Sunday, May 24, 2020

My Visit to Lomaland

In early August 2002, I attended Comic-Con in San Diego, which gave me the opportunity to take an afternoon to visit the Point Loma area where Kenneth Morris had lived for twenty-two years between 1908 and 1930. It was a gorgeously sunny day, with bright blue skies with some clouds, yet as hot as temperature was, the steady breeze coming in off the Pacific mitigated the heat and gave the whole place a magical quality.

The area where the Theosophical community lived and worked is now a part of the Point Loma Nazarene University (known as PLNU). Not many of the Theosophical buildings survive, but the few that do are distinctive.

Here is Cabrillo Hall, which has been moved from its original location. Initially it held the offices of the Theosophical Society, but it became the home of Katherine Tingley, leader of the Theosophical Society, from 1909 until her death in 1929.
Rumors and stories that the building is haunted have inspired a book, Holy Ghosts: True Tales from a Haunted Christian College (2015) by David J. Schmidt, a 2002 graduate of PLNU. A local television news-story about the book and the hauntings (typical in its over-the-top treatment) is available here. The videos are quite interesting because they show various parts of the building and area, past and present.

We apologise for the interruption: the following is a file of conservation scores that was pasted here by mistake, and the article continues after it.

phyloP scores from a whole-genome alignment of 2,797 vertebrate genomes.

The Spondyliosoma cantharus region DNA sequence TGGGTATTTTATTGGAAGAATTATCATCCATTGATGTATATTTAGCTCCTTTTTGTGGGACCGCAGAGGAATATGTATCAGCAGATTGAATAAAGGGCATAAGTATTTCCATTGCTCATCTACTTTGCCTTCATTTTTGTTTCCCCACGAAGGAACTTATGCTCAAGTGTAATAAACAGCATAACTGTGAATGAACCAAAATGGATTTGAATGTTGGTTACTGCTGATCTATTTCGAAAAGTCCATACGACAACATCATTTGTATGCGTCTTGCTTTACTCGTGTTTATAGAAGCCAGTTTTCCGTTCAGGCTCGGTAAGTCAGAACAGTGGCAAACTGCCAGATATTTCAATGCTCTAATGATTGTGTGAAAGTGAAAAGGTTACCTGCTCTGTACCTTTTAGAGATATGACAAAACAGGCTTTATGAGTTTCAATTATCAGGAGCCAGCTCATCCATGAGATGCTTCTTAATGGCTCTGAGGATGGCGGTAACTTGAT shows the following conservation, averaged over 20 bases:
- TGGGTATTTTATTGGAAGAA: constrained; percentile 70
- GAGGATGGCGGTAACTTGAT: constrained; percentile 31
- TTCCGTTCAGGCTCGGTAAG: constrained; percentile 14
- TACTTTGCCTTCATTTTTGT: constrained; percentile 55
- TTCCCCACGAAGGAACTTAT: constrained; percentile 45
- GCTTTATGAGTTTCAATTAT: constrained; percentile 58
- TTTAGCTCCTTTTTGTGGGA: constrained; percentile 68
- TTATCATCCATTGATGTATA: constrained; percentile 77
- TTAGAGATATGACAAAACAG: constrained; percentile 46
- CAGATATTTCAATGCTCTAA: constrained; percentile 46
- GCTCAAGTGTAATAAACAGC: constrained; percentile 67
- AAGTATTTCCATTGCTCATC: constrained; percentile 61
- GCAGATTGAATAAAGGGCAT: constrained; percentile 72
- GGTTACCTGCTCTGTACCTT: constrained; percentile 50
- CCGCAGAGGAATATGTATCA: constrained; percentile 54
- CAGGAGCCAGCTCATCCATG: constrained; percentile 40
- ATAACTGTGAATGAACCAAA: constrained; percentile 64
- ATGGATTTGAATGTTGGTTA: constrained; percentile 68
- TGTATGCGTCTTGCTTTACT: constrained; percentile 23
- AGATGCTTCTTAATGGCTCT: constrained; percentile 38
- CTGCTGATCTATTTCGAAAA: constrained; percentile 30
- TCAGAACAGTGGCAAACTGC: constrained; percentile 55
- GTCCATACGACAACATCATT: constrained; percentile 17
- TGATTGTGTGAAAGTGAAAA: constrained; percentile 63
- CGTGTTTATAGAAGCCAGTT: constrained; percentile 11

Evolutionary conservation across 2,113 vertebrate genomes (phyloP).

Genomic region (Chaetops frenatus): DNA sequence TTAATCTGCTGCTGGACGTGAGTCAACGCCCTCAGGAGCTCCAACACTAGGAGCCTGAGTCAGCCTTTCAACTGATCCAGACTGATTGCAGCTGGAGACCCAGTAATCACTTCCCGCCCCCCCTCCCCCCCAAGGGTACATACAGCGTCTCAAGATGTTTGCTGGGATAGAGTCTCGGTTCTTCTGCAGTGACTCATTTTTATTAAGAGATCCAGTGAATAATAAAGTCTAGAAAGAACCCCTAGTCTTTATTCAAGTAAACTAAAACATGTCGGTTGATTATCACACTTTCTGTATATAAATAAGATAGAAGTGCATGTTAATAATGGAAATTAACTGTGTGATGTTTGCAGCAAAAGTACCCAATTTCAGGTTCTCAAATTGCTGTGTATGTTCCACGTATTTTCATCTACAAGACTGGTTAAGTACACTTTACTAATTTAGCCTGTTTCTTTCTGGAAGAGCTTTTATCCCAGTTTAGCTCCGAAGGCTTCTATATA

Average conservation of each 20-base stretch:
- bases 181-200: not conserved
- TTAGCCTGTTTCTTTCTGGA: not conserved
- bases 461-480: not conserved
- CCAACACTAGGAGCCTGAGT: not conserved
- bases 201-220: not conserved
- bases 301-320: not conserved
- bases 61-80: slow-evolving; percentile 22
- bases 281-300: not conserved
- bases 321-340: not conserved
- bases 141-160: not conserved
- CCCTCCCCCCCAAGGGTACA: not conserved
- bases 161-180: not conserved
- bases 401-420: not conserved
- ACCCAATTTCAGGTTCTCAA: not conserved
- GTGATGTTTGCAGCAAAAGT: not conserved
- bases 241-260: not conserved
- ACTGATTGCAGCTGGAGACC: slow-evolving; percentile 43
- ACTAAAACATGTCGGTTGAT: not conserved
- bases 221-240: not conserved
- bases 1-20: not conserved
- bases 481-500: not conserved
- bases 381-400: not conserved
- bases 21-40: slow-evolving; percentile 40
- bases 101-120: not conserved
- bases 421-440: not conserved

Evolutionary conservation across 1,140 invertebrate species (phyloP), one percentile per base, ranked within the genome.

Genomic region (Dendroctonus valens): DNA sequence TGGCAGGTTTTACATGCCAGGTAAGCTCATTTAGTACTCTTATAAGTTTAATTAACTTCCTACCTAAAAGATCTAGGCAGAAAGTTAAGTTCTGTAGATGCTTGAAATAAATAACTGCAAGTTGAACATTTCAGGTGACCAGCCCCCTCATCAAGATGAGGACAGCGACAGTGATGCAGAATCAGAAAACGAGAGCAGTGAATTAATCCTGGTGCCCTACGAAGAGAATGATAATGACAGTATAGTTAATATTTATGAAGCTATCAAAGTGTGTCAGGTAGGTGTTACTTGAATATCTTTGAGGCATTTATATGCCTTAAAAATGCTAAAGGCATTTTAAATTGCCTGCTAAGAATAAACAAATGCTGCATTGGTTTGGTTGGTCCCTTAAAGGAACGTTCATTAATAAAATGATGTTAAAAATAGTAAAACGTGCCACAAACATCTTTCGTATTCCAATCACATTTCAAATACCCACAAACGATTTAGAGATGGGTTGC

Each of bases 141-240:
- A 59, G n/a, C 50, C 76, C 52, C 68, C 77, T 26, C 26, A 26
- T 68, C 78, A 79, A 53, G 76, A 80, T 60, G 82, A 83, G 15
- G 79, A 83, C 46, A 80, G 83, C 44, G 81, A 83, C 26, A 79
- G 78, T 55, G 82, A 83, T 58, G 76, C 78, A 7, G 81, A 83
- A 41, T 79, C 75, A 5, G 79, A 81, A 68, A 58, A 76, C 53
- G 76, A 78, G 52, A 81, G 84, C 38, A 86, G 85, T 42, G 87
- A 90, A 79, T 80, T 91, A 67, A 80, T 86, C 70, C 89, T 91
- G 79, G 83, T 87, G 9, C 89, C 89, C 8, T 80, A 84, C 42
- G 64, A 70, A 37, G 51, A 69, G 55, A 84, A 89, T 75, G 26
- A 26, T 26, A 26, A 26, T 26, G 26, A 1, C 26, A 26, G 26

This is Mieras Hall, an administration building on the PLNU campus.  Formerly it had been the residence of Arthur Spalding, who founded the Spalding sporting goods firm which continues to this day. The amethyst dome at the top is not the original--it was restored in 1983.

 The Greek amphitheater is probably the most distinctive landmark remaining from the Theosophical Society days.The audience faces the theater with the Pacific ocean as its backdrop.
Finally, here are some photos of the western slope of the campus, and down towards the ocean.

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